Necklace Lengths at a Glance
There are six common necklace lengths that are referenced by name. These are, in ascending order, collar, choker, princess, matinee, opera, and rope or lariat. As people are rather larger nowadays than in even the 1900s these lengths have grown to include a range, not just a single measurement. Of course commisioning a work from a jewelry artist does give you an edge in that your necklace can be made to fit exactly.
Collar: This is the elegant multistrand necklace that sits up high on the neck. It is 12 to 13 inches (30 to 33 cm), long and nowadays is used often in Steampunk jewelry which derives a lot of its inspiration from so-called (in the USA at least) Victorian fashion. An example of this length is my necklace,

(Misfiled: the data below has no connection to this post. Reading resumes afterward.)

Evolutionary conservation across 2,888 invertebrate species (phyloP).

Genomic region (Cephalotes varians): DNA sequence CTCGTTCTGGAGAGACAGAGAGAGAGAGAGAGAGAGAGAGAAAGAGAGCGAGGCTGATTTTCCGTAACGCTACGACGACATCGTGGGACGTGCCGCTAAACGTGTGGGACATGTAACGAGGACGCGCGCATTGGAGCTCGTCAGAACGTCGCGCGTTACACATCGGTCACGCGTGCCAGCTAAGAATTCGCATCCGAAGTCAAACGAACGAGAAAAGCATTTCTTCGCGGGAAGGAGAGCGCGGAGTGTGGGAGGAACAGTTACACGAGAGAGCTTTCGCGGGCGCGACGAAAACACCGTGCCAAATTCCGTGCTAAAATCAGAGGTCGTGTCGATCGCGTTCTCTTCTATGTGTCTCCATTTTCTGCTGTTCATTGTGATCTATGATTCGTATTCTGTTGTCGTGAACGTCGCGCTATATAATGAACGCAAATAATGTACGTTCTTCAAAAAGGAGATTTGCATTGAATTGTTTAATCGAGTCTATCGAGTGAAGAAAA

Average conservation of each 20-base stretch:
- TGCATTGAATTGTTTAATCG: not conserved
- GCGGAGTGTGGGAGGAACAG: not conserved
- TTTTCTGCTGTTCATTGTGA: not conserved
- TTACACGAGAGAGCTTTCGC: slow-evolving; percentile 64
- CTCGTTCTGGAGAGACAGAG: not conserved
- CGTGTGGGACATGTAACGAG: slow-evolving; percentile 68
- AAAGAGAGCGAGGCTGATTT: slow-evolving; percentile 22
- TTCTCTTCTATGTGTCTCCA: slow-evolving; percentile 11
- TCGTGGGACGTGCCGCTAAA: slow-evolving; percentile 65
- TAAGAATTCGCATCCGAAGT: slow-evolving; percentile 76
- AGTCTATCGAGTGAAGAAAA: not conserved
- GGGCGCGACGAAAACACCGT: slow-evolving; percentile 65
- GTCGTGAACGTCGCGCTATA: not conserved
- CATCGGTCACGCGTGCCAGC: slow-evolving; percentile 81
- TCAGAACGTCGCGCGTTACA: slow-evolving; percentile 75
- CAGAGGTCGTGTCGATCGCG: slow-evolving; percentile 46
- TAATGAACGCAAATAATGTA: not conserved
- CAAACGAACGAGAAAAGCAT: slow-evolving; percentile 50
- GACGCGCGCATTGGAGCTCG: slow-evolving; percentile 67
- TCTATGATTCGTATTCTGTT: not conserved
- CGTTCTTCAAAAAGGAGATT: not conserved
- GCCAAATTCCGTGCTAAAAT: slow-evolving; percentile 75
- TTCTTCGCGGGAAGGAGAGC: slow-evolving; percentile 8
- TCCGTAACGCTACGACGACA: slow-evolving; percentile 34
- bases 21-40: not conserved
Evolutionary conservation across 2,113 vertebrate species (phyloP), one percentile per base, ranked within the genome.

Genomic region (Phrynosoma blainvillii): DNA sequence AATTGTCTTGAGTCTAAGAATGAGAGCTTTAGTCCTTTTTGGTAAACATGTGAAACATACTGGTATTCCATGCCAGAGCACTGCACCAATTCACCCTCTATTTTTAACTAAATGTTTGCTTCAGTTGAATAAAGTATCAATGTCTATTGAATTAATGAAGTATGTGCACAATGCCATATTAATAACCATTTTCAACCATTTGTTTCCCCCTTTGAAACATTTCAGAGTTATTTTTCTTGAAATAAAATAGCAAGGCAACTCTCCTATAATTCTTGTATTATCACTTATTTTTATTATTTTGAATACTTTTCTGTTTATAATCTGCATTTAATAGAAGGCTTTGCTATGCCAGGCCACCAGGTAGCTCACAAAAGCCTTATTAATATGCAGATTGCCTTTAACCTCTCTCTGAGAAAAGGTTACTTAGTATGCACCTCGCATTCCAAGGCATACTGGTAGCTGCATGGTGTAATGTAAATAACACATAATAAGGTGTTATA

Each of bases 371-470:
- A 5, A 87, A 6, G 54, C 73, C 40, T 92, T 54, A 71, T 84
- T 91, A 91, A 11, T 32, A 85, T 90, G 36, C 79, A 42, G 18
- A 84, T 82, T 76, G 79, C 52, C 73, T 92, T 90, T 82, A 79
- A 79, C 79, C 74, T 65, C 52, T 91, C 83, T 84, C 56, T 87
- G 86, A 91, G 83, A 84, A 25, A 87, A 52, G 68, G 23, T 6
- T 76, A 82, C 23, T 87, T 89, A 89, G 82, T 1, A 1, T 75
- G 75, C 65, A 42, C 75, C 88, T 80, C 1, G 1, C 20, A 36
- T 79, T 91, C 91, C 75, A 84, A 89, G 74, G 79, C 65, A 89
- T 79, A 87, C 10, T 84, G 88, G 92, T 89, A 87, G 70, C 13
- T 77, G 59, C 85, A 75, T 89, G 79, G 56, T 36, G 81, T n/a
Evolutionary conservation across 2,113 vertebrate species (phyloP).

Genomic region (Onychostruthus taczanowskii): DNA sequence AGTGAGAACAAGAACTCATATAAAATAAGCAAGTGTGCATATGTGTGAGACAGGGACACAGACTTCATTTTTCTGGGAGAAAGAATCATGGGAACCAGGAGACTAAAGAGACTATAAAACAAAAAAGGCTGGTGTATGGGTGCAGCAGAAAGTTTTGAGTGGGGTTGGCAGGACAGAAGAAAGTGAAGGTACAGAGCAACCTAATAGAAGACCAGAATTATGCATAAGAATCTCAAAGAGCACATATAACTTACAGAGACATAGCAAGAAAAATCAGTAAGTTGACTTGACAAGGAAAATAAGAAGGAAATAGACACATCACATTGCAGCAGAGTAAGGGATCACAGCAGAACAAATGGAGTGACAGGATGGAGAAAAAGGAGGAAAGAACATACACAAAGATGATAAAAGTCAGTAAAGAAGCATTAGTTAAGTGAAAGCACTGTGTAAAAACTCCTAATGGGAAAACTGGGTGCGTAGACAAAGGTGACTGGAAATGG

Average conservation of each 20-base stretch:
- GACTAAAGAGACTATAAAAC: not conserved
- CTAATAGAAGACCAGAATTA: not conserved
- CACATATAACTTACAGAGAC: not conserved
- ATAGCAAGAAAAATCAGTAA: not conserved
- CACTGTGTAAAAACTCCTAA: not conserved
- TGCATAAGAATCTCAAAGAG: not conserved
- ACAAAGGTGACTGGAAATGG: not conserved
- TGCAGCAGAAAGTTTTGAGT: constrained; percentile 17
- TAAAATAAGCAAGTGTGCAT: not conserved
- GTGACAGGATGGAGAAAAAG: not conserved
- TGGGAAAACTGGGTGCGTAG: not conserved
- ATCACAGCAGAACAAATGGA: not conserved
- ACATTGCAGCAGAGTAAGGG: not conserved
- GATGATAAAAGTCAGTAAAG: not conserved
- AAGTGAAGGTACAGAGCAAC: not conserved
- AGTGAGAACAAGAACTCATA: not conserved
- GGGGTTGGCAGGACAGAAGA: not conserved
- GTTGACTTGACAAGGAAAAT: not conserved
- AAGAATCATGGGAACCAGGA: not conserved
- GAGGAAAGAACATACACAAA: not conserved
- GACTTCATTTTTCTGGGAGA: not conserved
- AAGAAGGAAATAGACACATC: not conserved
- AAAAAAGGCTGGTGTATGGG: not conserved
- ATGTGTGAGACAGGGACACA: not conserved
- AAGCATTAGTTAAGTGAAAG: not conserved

Choker: At 14 to 16 inches (35.5 to 40.5 cm), this length is perhaps somewhat more comfortable for most women to wear. It rests close to the neck without needing to be tight to hold itself up.
Princess: Slightly longer, 17 to 19 inches (43 to 48 cm), this is the length most often used to carry pendants and is a very comfortable wear. An example is
Matinee: is between 20 and 24 inches (59 to 26.5 cm) and was meant to be less formal than the very dramtic opera length.
Opera: Back when going to the Opera was the very essence of a high class night on the town, women wanted jewelry that was as dramatic as the goinds on that played out on stage. Opera length necklaces are are anywhere from 28 to 34 inches (71 to 86 cm) and the drama is pumped when the lady is wearing several of these, as was popular in the 1920s.
Lariat or Rope: Any length over 45 inches (114 cm), these can be wrapped and draped and may or may not have a clasp.
Of course the ornate Art Jewelry pieces created by myself and other beadweavers don’t necessarily follow these rules. But that’s what Art is all about; knowing the rules before we break them.